Part three focuses on the developmental needs of school-age children while integrating the material that the participants learned in the earlier sessions. For example, parents and teachers are taught how children whose temperament is high in approach require more monitoring to assure that their eagerness to engage in new experiences does not jeopardize their safety. A session-by-session description of the parent and teacher program is presented in Appendix A. Temperament-based parenting strategies are explained in detail in McClowry (2003).

The children's version of INSIGHTS is a weekly, one-hour intervention conducted in the classrooms of the participating teachers. Puppets and other drama techniques are used to teach the children that, based on temperament, various situations are easy for some individuals while challenging for others. The puppets also are engaged with the children to enhance their ability to problem-solve daily dilemmas.


Participants and Settings

The participants were 148 inner city children, their parents and teachers from six inner city schools in a Northeastern city. The children were 5 to 9 years old (M = 6.6, SD = .84). Fifty-five percent of the children were boys. The race/ethnicity of the children included 132 Black (89%) and 13 Hispanic, non-Black (9%), and 3 children (2%) who were racially mixed. Eighty-nine (60%) of the children lived in single-parent homes, 52 (35%) lived in a two-parent home, 7 (5%) declined to report their family configuration. The School District reports indicated that approximately 86% of the children qualified for free lunch programs. The children were students in regular education classrooms.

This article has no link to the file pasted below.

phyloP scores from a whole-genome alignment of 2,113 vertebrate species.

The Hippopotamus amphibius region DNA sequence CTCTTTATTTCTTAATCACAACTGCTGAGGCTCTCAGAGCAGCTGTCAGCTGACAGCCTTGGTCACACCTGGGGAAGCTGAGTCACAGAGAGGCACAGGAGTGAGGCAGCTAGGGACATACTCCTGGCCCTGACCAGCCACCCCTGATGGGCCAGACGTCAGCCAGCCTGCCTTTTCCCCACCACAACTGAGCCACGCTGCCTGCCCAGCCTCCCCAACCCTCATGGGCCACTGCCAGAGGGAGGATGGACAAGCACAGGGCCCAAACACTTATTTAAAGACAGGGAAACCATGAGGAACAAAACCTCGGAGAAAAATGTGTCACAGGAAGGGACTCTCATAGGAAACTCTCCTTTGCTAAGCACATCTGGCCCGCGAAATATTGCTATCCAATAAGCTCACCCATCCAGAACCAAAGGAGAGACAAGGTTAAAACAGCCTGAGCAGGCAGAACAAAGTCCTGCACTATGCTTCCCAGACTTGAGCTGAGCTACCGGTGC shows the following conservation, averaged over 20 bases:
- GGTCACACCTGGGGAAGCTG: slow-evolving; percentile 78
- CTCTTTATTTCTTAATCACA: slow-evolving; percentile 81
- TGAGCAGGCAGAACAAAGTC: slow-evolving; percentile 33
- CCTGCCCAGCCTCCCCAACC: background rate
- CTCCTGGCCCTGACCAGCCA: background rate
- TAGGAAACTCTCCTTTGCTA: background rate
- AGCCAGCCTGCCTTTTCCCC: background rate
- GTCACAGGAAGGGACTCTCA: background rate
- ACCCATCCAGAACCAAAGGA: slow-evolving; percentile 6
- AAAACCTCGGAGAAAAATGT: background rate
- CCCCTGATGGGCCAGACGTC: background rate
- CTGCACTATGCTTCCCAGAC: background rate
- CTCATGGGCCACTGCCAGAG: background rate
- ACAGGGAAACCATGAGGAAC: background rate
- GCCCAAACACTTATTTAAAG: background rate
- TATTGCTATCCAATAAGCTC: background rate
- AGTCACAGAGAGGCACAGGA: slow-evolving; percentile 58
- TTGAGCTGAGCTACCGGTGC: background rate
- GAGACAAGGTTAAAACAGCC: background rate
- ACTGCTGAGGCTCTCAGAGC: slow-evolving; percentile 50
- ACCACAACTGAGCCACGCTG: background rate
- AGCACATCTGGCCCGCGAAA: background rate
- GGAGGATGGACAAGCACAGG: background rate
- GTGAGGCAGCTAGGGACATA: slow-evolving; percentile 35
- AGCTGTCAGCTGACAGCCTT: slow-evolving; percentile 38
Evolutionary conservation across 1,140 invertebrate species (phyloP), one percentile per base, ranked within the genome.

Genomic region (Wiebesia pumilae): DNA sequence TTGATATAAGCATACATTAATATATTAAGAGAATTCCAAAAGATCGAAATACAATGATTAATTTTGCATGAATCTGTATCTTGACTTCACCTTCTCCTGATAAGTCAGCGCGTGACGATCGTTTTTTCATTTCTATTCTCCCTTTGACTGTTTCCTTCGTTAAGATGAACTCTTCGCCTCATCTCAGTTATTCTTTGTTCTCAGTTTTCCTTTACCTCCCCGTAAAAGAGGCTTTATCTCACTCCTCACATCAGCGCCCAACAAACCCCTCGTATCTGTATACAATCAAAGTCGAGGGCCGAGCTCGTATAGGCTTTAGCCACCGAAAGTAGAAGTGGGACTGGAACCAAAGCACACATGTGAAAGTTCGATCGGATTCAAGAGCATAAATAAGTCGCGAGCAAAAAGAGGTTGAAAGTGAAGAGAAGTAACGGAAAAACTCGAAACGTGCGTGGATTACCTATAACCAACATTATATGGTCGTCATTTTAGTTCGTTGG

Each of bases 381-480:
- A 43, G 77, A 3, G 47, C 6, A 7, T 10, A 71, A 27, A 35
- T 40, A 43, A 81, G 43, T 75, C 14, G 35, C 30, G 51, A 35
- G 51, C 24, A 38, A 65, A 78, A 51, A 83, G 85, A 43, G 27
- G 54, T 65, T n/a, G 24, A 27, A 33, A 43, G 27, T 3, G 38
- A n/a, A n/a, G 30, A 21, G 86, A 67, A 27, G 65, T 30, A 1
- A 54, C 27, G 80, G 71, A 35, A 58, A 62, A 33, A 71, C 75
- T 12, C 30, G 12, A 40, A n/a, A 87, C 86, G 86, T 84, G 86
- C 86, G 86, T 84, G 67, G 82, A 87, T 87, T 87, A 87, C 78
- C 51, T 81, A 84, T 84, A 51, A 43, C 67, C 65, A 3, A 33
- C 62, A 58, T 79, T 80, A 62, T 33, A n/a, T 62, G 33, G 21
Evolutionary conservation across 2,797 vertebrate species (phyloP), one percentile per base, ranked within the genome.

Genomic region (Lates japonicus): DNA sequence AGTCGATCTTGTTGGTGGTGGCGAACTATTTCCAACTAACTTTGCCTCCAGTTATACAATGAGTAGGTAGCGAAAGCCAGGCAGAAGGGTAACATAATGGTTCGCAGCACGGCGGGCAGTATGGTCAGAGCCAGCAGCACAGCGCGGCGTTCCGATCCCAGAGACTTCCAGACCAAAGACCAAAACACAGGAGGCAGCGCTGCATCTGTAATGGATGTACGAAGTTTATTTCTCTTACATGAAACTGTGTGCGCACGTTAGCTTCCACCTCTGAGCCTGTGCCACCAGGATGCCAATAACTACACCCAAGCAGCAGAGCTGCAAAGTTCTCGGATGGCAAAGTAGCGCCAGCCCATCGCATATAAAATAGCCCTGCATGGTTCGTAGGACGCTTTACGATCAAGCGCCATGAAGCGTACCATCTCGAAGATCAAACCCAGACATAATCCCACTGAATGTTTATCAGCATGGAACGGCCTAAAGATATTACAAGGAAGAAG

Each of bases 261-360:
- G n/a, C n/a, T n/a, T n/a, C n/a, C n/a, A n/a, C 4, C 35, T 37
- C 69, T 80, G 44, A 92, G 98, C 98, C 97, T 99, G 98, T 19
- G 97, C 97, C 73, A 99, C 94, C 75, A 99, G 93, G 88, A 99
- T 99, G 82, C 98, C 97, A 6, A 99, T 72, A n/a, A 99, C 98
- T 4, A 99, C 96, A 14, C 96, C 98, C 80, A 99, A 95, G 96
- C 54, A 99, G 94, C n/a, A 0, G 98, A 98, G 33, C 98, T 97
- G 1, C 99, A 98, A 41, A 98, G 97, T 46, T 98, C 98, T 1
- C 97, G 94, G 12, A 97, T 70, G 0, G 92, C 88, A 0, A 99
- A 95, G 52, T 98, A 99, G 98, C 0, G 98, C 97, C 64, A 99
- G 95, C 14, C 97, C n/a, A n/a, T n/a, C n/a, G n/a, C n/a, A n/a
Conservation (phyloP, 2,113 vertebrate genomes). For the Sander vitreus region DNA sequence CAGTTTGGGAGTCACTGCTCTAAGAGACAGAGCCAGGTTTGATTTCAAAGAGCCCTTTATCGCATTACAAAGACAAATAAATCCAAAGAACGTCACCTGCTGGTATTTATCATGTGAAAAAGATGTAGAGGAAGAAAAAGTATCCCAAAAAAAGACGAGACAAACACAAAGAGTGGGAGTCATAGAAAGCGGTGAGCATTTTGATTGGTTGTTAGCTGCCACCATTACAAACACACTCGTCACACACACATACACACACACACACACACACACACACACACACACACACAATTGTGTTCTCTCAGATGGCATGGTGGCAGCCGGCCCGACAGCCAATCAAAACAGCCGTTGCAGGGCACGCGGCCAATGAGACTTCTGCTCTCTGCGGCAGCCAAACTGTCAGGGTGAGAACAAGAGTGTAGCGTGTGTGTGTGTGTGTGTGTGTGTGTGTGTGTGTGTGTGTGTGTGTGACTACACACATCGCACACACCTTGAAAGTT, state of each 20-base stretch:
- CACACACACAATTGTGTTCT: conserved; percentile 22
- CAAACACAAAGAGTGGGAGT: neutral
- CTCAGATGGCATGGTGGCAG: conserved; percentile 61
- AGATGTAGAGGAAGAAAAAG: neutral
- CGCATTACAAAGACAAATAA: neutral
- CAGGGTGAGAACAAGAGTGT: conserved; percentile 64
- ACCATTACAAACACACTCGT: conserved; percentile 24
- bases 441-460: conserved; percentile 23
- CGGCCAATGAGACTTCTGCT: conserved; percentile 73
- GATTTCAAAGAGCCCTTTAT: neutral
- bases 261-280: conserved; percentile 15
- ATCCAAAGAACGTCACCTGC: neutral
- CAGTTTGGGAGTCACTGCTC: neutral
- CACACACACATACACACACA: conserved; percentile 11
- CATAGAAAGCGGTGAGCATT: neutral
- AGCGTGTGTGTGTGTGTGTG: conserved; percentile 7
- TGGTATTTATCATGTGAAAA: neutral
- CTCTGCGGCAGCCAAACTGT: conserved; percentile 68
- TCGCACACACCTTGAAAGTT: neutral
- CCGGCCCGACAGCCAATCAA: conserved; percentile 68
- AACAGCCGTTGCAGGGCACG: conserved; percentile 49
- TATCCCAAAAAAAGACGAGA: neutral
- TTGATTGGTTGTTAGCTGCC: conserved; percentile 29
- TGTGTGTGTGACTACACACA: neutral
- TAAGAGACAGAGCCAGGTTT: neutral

The composition of the children's families was diverse and reflective of the community. The primary family adult informant was the primary caregiver of the child who, for the sake of simplicity, is referred to as the parent in this report. The primary parental caregivers included 114 mothers (77%), 7 fathers (5%), 15 grandmothers (10%), 2 (1%) aunts, 5 (3%) other, and 5 (3%) declined to report their relationship to the child. The average age of the parents was 37 (SD = 10.44; age range: 21–70 years). Ninety-five percent of the parents were female and five percent were male. The race/ethnicity of the parents included 135 Black and 13 Hispanic, non-Black. Education varied substantially among the caregivers: 46 (31.1%) had less than a high school education, 56 (37.8%) had a high school diploma or graduate equivalency degree, 33 (22.3%) had at least some college credits, 10 (6.8%) were college graduates, and 3 (2%) had a graduate degree. Fifty-seven percent of the parents were employed outside the home. The participating parents and the children spoke English as their primary language in their home.

The teacher participants included 46 first and second grade teachers (43 female, 3 male). The majority of the teachers were also minorities: 38 Black, 2 Hispanic, 1 Asian, and 5 White.

Participants were drawn from six schools in the same inner-city school district. Originally, five schools with students with comparable sociodemographic characteristics were randomly assigned to either INSIGHTS (3 schools) or the Read Aloud (2 schools) program. During the course of the study, one of the INSIGHTS schools had a change of principal who declined to have the program at her school. The school was replaced as a site by another school from the district of comparable size and demographic characteristics.